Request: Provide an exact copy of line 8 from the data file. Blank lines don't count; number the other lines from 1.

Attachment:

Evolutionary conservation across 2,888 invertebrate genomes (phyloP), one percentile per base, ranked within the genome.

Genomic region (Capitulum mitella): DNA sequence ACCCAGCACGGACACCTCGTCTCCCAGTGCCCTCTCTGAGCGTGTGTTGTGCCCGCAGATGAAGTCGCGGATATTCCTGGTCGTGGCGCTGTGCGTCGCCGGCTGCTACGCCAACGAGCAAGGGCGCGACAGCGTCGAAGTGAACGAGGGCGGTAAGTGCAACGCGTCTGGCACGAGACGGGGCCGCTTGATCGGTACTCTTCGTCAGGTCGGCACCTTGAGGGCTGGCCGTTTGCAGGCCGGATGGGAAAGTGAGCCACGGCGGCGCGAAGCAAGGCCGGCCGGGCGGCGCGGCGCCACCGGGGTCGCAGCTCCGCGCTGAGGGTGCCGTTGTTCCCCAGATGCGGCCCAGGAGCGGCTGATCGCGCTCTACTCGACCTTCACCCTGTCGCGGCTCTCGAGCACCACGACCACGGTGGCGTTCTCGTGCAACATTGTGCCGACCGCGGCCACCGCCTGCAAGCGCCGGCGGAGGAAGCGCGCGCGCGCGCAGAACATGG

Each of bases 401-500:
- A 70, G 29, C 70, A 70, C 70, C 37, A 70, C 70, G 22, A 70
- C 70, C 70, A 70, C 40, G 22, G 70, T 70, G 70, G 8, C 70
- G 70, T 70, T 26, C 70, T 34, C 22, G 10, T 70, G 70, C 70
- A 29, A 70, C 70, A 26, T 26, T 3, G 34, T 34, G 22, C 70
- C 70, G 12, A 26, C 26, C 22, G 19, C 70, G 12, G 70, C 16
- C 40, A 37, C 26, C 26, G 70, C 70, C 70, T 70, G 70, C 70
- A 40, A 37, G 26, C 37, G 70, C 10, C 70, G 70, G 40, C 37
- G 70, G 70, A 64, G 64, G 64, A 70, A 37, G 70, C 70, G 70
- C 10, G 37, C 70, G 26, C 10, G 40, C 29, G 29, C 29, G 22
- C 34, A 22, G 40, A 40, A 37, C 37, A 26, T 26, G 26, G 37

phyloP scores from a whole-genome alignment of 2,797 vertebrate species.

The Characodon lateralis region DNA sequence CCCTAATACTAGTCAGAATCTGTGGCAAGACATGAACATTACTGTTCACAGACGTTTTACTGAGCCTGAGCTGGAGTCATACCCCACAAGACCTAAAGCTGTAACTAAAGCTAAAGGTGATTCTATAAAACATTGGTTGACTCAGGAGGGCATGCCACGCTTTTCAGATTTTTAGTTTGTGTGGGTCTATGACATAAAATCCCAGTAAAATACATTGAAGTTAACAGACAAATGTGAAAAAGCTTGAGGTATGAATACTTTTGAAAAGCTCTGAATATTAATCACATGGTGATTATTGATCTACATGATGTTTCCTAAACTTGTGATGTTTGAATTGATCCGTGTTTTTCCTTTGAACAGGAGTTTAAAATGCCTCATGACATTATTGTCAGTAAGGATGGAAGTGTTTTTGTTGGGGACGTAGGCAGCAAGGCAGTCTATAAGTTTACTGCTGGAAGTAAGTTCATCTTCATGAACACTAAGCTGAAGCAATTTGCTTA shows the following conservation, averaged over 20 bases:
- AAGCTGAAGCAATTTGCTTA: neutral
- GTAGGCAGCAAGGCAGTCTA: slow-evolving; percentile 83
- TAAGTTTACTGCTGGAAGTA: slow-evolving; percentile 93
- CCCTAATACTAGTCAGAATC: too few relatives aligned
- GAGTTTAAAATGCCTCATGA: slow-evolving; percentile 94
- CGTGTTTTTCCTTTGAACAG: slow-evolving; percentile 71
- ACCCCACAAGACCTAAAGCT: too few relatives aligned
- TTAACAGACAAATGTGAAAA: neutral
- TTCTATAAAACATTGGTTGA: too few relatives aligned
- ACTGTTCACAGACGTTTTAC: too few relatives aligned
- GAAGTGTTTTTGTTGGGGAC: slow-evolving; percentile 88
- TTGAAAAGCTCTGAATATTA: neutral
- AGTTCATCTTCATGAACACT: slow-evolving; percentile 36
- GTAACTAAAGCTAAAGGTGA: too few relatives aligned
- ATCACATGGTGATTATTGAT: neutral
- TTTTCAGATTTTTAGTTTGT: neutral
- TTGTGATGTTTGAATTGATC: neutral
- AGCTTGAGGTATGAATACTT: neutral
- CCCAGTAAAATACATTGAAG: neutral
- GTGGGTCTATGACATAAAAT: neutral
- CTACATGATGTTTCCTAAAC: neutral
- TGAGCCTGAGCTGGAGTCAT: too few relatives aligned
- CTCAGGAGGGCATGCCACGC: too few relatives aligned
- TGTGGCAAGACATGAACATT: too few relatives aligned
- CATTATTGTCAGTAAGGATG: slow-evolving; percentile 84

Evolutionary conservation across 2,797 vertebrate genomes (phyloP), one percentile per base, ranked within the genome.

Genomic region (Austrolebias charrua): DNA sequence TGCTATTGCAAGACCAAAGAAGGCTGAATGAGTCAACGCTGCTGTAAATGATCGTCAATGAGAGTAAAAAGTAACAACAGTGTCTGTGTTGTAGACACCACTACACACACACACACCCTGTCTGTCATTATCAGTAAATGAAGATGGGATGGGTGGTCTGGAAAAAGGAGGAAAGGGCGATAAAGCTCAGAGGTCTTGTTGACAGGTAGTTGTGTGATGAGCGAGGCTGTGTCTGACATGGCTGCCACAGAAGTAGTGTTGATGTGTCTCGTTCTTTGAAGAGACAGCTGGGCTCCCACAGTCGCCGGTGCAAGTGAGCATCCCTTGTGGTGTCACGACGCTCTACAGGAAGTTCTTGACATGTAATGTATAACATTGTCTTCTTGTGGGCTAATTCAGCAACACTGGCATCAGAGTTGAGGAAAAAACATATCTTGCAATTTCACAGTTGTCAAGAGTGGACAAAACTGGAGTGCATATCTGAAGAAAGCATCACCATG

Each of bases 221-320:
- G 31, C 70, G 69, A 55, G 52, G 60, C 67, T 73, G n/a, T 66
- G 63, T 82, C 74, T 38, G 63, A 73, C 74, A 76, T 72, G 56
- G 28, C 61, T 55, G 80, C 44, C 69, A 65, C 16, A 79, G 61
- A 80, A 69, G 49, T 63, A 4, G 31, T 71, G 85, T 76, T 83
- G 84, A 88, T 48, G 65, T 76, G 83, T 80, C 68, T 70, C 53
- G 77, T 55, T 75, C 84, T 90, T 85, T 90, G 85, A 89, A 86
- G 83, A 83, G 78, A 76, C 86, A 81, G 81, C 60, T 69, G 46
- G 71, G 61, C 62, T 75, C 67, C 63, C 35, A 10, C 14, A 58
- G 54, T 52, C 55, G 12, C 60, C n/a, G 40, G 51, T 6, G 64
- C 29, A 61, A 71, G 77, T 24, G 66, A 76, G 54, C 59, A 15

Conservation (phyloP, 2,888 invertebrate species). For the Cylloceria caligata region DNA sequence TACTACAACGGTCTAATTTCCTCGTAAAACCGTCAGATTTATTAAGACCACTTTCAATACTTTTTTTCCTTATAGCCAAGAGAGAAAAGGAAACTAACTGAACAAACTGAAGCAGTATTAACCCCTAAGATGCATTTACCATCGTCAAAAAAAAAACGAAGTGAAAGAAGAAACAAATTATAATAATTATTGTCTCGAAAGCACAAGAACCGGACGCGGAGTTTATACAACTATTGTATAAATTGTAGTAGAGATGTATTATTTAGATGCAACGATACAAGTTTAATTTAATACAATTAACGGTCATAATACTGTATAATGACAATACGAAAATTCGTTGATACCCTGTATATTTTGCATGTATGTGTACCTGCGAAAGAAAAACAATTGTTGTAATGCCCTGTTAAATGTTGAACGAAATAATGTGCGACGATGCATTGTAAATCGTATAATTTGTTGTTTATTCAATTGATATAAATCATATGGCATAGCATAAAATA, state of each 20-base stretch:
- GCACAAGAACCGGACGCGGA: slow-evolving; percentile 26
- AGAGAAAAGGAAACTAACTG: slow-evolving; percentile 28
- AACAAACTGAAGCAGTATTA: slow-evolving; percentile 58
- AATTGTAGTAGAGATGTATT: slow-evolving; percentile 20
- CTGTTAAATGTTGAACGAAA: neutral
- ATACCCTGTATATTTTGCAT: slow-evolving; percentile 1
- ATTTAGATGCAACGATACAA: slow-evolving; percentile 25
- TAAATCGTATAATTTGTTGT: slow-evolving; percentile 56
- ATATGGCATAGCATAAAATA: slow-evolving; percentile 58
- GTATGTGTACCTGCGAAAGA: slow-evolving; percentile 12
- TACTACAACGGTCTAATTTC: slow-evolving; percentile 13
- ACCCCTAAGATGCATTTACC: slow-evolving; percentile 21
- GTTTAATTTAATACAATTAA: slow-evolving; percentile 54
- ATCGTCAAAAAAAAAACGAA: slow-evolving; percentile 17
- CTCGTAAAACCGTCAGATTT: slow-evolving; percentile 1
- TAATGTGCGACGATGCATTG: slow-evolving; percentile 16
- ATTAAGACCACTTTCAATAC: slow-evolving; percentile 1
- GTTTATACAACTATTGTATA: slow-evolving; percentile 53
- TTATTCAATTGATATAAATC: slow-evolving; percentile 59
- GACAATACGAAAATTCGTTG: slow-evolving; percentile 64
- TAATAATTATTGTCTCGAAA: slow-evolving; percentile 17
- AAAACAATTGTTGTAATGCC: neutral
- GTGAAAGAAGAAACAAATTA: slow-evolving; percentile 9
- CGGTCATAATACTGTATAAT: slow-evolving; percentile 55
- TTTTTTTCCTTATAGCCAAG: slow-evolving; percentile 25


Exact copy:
- C 70, G 12, A 26, C 26, C 22, G 19, C 70, G 12, G 70, C 16